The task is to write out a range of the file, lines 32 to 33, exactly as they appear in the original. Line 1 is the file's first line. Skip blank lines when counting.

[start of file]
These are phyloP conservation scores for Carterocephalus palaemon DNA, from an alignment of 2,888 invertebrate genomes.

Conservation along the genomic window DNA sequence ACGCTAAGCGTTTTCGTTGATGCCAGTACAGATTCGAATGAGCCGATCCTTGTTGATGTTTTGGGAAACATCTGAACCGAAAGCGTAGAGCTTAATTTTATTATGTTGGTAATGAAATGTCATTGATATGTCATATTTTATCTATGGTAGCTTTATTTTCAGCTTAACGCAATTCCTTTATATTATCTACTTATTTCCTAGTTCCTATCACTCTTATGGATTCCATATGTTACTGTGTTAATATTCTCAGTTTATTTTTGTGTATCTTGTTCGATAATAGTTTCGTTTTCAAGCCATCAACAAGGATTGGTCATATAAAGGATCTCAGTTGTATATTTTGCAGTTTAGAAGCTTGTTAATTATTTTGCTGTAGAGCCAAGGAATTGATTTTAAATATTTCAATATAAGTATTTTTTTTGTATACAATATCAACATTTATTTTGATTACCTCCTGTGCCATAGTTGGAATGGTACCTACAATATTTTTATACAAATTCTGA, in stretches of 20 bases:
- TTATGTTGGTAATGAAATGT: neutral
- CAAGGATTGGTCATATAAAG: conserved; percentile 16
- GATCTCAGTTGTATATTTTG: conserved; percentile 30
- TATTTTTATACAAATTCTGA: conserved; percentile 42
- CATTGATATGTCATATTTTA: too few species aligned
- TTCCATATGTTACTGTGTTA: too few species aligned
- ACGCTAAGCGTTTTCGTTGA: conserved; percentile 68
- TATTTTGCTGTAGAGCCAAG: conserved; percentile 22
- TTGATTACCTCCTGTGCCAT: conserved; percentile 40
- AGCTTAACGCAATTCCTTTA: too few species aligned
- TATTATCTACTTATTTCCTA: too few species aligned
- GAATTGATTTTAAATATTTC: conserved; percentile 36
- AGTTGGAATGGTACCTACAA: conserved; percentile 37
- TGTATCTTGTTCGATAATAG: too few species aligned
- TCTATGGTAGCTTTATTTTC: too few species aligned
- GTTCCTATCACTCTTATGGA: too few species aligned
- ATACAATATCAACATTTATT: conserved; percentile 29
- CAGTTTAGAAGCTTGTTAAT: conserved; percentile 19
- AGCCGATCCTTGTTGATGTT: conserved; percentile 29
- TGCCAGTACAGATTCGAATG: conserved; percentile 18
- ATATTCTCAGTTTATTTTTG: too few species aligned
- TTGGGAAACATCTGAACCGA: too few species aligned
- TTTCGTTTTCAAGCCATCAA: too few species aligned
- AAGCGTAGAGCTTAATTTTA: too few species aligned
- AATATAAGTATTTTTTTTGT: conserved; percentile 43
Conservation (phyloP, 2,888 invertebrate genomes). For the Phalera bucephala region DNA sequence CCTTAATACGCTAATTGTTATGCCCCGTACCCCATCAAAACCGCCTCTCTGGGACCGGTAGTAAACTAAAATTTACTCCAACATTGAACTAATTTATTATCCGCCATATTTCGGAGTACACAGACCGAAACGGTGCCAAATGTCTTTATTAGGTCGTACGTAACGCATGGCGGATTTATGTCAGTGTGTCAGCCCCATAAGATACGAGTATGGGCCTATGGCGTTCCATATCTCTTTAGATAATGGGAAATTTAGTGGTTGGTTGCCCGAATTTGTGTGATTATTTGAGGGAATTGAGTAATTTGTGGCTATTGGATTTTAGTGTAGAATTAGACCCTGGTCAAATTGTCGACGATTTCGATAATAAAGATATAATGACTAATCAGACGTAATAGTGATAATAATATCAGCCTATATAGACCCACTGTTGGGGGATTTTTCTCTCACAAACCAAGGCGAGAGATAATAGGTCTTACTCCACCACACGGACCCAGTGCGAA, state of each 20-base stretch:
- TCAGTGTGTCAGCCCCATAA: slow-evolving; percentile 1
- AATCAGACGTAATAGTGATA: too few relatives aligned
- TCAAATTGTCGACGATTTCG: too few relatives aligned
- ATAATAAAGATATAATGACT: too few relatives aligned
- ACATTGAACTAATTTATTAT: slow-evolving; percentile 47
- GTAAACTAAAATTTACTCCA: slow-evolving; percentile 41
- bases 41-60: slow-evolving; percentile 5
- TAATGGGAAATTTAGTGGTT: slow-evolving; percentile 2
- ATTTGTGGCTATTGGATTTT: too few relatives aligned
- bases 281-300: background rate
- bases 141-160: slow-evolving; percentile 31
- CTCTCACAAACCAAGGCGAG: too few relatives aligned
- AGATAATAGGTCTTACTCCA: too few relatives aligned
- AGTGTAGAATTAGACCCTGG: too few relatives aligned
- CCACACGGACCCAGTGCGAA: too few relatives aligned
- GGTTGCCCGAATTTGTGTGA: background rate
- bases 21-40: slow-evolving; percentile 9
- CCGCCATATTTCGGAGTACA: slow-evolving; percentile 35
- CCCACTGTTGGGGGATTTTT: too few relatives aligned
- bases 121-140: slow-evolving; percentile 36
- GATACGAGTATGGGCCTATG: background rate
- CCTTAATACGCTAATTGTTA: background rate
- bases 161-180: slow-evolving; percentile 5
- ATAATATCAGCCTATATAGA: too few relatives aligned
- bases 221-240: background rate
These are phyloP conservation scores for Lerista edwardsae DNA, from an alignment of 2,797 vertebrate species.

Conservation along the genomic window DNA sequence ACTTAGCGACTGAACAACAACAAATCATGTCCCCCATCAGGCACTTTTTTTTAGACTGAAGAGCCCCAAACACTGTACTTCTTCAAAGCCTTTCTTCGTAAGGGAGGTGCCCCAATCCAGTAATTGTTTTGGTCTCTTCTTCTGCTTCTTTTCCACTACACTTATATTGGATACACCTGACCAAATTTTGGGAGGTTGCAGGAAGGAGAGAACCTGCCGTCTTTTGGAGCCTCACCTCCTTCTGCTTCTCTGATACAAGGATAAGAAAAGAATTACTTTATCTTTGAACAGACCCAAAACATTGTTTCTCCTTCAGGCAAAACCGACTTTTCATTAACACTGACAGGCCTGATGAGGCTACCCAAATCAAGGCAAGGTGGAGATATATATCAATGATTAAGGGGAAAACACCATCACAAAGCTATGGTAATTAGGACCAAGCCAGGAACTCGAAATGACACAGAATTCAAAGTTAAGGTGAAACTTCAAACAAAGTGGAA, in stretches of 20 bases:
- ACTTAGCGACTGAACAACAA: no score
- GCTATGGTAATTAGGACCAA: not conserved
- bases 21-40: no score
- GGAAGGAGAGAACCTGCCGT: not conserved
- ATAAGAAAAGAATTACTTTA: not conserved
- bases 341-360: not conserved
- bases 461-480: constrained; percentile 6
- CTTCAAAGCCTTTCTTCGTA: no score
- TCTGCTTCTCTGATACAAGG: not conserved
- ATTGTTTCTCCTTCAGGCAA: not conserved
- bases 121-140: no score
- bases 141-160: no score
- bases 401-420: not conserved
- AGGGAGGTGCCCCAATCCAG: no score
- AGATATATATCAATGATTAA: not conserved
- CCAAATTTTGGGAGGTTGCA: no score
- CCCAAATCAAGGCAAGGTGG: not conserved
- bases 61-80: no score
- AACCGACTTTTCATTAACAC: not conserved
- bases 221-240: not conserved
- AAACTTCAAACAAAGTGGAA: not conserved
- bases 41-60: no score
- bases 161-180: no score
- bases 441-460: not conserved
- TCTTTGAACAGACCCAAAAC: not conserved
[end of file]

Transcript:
- ATAATAAAGATATAATGACT: too few relatives aligned
- ACATTGAACTAATTTATTAT: slow-evolving; percentile 47